How did that happen? When did Tom have time to get any addresses from Berlin, much less Fitch's? When did he give that info to Lizzie? What did she do with him? Did she really, after all that, remove the tracker and just let him walk the streets a free man? That was set up as a major decision she would have to make a couple episodes ago, but now they let it happen off screen, as a sideline to another event about a character we forgot about before this season even began?

That's a sign of too much plot, and not enough development. It's rough-draft writing. Does this even have anything to do with the actual blacklist mentioned in the first episode anymore? They're just throwing everything at the wall here and hoping Spader can fix it for them. But for me, he can't.
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Nov 30, 2014
Too bad so much of the good analysis comes late in the posting period! I thank you, Ninjaandy, for your interesting insights.
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Nov 21, 2014
Comments have been posted about Lizzie being incompetent. I don't see her as being incompetent, but I do see her as being a fish out of water who is quite confused and baffled. Let's face it, she was essentially a rookie, barely graduated, when Red demanded she be his one and only contact in an elite unit that would normally have required considerable specialized training and experience to join. In addition, she is mentally trying to work out the death of her father, the betrayal of her husband, what is meant by "everything she thinks she knows about herself being a lie", and her relationship to Red (in other words why on earth he wants only her to work with him). That's my take - plenty of grounds for confusion for a rookie agent. Given all of this, I think she is handling things a lot better than many rookies would.
We still don't know why Lizzie is in the role she is. She may or may not be Red's daughter, or she could just as easily be a crucial cog in the wheel to landing some super threat in the big showdown of 2017 that has been mentioned.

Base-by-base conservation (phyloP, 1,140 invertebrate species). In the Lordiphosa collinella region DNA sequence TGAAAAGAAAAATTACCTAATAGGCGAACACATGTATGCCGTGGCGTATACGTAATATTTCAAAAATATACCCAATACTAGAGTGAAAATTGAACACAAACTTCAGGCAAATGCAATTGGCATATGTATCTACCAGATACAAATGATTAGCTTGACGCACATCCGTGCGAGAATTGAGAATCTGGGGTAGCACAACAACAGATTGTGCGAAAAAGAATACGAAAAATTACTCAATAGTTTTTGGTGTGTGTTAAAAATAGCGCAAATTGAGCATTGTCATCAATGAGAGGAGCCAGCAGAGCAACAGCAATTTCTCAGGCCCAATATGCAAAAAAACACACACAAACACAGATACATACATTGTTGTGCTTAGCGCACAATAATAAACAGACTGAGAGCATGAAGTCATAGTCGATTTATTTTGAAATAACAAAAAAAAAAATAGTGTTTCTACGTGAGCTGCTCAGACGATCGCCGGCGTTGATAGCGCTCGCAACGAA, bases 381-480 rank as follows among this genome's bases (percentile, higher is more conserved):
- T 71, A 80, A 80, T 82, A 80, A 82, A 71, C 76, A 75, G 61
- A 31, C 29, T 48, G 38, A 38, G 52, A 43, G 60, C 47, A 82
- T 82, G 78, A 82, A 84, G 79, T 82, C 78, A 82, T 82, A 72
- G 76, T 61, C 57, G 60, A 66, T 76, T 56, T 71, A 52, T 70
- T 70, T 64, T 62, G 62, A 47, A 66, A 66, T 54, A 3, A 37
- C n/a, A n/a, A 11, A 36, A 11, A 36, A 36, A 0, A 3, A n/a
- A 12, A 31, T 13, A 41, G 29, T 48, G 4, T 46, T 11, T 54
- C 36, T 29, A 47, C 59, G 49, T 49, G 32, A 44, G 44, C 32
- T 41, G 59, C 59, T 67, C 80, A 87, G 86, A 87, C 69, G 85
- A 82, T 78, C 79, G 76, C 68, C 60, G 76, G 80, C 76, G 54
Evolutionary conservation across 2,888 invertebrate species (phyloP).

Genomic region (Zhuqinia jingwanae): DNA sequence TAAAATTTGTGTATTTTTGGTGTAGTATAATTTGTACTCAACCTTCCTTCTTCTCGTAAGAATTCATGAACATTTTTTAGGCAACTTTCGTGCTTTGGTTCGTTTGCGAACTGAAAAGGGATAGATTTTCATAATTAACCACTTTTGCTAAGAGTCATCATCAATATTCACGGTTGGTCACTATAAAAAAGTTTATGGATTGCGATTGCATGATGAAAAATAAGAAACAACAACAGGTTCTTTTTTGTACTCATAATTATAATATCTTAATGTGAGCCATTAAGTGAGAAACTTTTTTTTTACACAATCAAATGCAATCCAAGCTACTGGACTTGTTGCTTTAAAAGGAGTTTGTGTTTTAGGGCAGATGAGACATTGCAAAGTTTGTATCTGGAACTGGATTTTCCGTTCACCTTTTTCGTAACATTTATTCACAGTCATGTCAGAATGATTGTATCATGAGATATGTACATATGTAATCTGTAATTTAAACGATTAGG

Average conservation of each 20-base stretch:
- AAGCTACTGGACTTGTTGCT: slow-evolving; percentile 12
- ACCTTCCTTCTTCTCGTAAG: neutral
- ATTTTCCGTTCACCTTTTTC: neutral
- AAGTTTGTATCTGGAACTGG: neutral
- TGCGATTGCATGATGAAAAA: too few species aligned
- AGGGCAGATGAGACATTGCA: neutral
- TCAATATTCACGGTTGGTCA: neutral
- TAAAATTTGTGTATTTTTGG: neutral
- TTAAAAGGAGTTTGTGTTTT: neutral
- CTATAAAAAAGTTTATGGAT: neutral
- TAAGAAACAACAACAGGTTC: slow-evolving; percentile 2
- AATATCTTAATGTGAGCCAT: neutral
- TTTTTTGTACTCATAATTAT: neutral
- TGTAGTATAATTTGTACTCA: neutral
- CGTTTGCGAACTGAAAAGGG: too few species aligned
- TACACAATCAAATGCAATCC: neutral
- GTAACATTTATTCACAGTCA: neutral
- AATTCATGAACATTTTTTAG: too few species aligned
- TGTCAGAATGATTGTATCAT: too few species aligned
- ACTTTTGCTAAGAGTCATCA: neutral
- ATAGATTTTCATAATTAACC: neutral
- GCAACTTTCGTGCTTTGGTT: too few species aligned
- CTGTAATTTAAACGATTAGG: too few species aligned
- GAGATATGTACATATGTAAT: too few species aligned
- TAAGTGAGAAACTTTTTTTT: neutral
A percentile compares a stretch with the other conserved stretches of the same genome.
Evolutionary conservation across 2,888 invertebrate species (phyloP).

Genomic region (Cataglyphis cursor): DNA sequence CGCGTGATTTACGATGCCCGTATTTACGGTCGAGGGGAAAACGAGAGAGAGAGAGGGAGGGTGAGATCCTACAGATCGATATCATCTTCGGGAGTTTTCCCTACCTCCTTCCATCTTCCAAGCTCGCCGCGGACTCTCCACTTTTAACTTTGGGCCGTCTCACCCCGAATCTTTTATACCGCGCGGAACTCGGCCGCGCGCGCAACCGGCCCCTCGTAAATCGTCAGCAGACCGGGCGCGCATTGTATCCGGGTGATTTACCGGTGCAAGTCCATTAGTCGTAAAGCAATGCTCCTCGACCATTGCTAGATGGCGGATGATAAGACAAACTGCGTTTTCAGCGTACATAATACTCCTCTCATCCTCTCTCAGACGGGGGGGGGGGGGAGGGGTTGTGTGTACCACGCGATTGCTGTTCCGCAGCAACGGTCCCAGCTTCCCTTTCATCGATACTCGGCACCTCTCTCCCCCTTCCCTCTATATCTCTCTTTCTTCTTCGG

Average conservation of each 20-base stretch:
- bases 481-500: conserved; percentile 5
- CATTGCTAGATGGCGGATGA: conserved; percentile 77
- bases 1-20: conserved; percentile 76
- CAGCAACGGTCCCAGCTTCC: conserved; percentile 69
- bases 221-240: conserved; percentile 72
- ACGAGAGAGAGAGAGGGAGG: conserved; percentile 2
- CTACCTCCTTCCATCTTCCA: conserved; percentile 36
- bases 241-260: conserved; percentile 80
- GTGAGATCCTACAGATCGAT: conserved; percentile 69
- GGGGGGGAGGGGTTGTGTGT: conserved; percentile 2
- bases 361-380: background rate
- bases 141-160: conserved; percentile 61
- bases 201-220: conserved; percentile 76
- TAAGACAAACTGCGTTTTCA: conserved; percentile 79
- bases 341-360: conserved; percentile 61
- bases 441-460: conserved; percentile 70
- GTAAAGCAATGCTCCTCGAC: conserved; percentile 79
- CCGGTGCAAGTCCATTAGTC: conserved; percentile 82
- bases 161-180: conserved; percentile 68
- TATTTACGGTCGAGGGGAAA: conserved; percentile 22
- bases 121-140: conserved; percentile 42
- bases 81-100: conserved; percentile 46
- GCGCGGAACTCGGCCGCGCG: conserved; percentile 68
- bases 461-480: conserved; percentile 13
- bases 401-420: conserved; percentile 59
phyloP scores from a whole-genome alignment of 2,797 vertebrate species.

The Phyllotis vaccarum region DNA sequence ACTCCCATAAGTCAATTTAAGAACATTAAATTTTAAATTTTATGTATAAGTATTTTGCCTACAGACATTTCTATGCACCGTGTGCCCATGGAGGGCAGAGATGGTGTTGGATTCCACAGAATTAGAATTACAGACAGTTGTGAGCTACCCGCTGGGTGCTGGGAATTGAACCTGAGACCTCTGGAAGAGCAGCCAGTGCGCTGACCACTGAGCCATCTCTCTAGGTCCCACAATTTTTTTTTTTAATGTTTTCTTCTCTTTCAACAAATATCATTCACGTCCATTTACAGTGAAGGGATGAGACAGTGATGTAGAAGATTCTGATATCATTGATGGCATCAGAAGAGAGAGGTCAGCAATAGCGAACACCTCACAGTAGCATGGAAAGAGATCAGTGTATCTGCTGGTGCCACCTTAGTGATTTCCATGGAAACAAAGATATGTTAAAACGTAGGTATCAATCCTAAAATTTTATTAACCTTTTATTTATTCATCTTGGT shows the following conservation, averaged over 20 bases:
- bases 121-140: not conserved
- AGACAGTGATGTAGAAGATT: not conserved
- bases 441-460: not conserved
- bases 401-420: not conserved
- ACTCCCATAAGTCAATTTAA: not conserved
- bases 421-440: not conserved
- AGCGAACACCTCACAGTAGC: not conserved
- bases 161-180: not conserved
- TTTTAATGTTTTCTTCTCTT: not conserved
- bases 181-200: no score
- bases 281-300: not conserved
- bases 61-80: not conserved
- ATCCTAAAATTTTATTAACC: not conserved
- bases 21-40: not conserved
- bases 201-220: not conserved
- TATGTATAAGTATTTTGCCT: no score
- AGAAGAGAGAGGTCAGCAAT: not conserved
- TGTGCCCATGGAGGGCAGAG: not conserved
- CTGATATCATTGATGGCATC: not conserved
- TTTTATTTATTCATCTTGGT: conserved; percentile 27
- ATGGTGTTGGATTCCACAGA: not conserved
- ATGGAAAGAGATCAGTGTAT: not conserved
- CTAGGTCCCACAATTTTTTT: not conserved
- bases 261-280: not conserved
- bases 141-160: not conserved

For the time being I'll take Lizzie as she is, a rookie trying to do her job without the expected training and experience, but a rookie who is doing a lot more than most, and who has really not let the agency or Red down.
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Nov 21, 2014
The best episode on this first half of second season! Finally some answers about that mysterious group, now we know that it is a group of very influential people that has the power to create instant chaos. Seems like Fitch's death will be the beginning of a war between Red and this group, I wonder what is going to happen in 2017 and who are those that Fitch mentioned, the ones that are becoming more and more radicals.
Liz, sweet Liz. Finally she came to the realization that actions have consequences, Tom's actions had consequences she couldn't deal with and her lack of action will have consequences, at least psychological consequences, that she won't be able to deal with.
Talking about Tom the minute he told Liz he didn't know anything about Red I knew he was lying. I mean, why would he tell her Red was not who she thought he was if he knew nothing about him? Tom was investigating Red for Berlin, resourceful as Red is he knew that all along. So he did what he does best, took advantage of the situation. It was a smart move from Red to link Tom to Berlin, he still gets to pose as the good friend and removes any suspicions Liz might have.
Anyway, I hope this new environment comes to refresh the show so it gets back on its feet.
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Nov 18, 2014
Am I the only one who really enjoyed the revelation that Tom was working for Red the whole time? Loved the ending scene because now i'm pretty sure he's coming back and we'll see that Tom v. Ressler showdown.
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Nov 18, 2014
Why you thinking, that Tom was working for Red ?
It looks rather like single deal
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Feb 02, 2015
sorry I meant worked for as in no longer.
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Nov 16, 2014